Jaggers is the criminal lawyer that Magwitch hires to carry out his plan to contribute to Pip’s “great expectations”. He is one of Dickens’ split characters. Although he defends convicts and crooks, he feels the need to constantly cleanse himself of the taint of this exposure to crime by washing his hands. While he can be harsh in representing his low-life clients, he has a soft side. He was the one who helped Miss Havisham adopt Estella because he “often saw children solemnly tried at a criminal bar, where they were held up to be seen....but here was one pretty little child out of the heap who could be saved." Jaggers represents Dickens’ view of the law, that probably needed much cleansing during the time period in which Dickens was writing, but he is also a sort of father figure to Pip. In the beginning, he was only helping Pip because he was being paid by Magwitch to help Pip become a gentlemen, but as the novel progresses, he develops a fatherly-like fondness for Pip.
John Wemmick is Mr. Jaggers' clerk and Pip's friend.He is also one of Dickens' split characters. He represents a person who has learned how to survive in both the public and private spheres of his divided existence. In the office, Wemmick treats Pip in a totally professional manner, but outside of the office, Wemmick is Pip’s friend, invites Pip to his house, introduces him to his father, etc. In this way, he is also a fatherly figure to Pip. Both Jaggers and Wemmick are people from whom Pip learns various lessons as he strives to accomplish his “great expectations.”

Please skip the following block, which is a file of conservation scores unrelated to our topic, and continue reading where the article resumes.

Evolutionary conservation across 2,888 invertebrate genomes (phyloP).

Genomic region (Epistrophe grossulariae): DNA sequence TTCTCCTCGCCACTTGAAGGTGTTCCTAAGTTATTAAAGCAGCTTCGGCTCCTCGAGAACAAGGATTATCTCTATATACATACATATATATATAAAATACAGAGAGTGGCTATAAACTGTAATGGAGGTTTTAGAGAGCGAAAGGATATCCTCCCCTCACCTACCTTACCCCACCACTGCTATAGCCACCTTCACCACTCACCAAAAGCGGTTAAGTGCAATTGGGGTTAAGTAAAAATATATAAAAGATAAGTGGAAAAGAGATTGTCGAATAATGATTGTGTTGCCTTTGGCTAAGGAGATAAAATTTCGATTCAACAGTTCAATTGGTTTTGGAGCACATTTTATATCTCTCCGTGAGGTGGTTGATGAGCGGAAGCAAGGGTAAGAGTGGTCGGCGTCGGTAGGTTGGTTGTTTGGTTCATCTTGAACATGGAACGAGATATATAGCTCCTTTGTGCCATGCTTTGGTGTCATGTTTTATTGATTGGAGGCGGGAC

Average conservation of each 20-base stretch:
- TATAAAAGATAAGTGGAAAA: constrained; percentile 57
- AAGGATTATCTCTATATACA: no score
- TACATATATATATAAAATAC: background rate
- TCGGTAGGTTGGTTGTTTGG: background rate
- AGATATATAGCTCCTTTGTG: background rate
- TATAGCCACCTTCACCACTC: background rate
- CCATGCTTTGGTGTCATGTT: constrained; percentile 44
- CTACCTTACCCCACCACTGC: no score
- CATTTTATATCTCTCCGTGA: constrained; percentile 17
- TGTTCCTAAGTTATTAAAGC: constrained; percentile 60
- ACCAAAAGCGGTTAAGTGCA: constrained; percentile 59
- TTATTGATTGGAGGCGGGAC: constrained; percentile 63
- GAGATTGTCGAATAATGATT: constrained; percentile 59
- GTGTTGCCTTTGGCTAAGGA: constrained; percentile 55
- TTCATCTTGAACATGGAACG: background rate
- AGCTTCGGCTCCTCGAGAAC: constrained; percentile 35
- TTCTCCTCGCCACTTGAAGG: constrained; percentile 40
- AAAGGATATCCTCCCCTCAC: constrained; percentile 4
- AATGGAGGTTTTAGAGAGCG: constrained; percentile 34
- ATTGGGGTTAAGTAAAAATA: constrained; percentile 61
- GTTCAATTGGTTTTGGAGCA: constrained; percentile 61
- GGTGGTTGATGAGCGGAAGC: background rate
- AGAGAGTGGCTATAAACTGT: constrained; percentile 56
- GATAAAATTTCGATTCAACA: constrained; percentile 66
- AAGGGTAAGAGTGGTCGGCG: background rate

In Great Expectations Jaggers' character is significant in developing several thematic threads. Jaggers is significant in the theme of overbearing people who keep Pip feeling that he is in a fallen condition that requires constant repentance and moral cleansing. Jagger is one of the overbearing people Pip has to deal with, as Jaggers chew his finger and then throws it at Pip accusingly.
Jaggers is significant in the theme of guilt and corruption. Jaggers deals with underworld people and therefore lives in an environment of guilt and corruption, which he habitually attempts to wash from his hands with scented soap. Further, the central characters are all connected in guilt and corruption as the betray each other and are betrayed, for example, Miss Havisham's corruption of both Pip and Estelle.
Finally, Jaggers is also significant in the theme of destiny and its symbolic representation. Dickens' symbolizes the thematic element of destiny in this novel by chains. Jaggers represents and reinforces this theme by the presence of his watch chain. Pip acknowledges the mechanization of fate by alluding to a long chain that begins on one memorable day.
Wemmick is similarly significant in developing the theme of imprisonment. Pip always feels shut off from others everywhere he goes. Wemmick symbolizes this experience of being shut off because he only feels safe when he shuts himself up at Walworth.
[For more detail, read "Great Expectations: Imagery and Theme in Great Expectations."]